“I know we’re competing against lots of different things but we [people in general] are still very primal in that we like to be attached to something — like part of a group, a family — and that’s the challenge for clubs: to do whatever they need to do to attract people towards feeling an attachment to the club.”

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marty-cummins-helps-matthew-stockdale Galwegians’ Marty Cummins helps Matthew Stockdale of Dungannon during an Energia All-Ireland League Division 2B game. Source: James Crombie/INPHO

Murray Kinsella: “I’d just add very briefly, it should be fun first and foremost.

Bernard: “Of course.”

Murray: “Particularly in Junior rugby which I’ve played — and I’ve had one of the most enjoyable times ever playing for Munster Juniors where the coaches…not that we were going on the piss, but the fun element was the primary thing. There was no one roaring at you, like.

There’s nothing worse than turning up on a Tuesday or Thursday in the pissing rain to play Junior rugby and some lad’s absolutely balling you out of it. You don’t want to turn up again the next day. I think clubs need to have that focus and maybe sometimes forget about, ‘We want to get into the AIL.’ There’s nothing wrong with being a Junior club and having a really engaged, core group of players, a couple of teams, and a really good social vibe around it. There’s nothing wrong with that.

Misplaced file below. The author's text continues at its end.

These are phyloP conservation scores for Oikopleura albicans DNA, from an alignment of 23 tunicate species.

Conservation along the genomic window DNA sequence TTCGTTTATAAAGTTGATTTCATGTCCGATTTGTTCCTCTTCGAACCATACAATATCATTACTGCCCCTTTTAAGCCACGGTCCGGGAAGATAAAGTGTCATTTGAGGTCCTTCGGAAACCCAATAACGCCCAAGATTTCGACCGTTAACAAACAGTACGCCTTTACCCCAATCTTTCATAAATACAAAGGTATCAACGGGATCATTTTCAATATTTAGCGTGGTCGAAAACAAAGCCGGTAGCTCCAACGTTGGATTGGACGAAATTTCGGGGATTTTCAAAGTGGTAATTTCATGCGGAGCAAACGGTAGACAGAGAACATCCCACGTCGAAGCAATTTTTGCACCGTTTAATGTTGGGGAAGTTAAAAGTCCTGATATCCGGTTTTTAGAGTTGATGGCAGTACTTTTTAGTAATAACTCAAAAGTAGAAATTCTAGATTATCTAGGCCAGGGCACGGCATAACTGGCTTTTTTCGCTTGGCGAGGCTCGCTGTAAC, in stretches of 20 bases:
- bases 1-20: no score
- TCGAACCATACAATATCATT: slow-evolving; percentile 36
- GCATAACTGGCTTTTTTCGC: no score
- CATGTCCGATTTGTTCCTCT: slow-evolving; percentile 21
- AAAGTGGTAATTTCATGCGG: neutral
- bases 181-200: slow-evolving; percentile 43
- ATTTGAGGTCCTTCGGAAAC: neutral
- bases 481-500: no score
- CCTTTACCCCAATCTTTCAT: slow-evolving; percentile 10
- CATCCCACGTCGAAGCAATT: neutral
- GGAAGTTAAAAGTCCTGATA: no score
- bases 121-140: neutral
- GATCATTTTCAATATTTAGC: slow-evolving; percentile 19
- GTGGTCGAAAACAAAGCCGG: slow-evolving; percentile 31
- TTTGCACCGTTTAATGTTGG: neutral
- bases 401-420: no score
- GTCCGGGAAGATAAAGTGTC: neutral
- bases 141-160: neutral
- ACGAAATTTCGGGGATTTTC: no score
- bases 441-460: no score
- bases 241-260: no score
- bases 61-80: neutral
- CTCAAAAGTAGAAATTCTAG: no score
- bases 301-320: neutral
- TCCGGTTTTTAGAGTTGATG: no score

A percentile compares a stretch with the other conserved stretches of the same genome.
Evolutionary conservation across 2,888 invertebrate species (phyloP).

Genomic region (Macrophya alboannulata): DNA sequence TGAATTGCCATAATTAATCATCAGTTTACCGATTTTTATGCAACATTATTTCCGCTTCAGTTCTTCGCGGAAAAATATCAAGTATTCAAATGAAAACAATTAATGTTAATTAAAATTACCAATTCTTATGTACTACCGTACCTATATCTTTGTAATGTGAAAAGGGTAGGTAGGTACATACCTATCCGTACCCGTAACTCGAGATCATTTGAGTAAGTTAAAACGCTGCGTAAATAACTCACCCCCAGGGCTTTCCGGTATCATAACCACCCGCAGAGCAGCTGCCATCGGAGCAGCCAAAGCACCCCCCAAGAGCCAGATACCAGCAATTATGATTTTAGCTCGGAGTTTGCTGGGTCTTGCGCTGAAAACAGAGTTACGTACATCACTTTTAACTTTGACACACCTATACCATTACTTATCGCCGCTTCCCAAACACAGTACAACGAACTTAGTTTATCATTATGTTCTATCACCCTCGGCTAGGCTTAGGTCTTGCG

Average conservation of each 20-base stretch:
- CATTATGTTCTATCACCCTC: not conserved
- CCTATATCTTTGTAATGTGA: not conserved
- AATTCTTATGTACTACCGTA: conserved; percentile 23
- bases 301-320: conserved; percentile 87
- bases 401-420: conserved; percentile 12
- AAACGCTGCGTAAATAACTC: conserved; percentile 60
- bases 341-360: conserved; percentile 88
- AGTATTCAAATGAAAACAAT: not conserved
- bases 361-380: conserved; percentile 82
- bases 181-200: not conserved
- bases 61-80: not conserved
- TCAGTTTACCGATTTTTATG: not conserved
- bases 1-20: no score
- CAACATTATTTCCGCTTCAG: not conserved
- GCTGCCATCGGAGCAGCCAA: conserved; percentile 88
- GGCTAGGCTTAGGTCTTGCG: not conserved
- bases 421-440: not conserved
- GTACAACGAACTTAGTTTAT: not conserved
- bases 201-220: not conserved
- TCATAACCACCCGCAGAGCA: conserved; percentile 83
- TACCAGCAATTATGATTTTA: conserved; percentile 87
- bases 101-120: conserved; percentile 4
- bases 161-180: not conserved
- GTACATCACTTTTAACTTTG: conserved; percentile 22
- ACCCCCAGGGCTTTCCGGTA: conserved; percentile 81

“I think everyone’s so ambitious and that’s great — everyone wants to play good rugby. But make fun the primary thing.”

Bernard Jackman joins Murray Kinsella and Gavan Casey to discuss why the Six Nations’ potential move behind a subscription-TV paywall is a “horrendous” idea, and the problems faced by Ireland and other countries in retaining players beyond the U20s age grade


Source: The42 Rugby Weekly/SoundCloud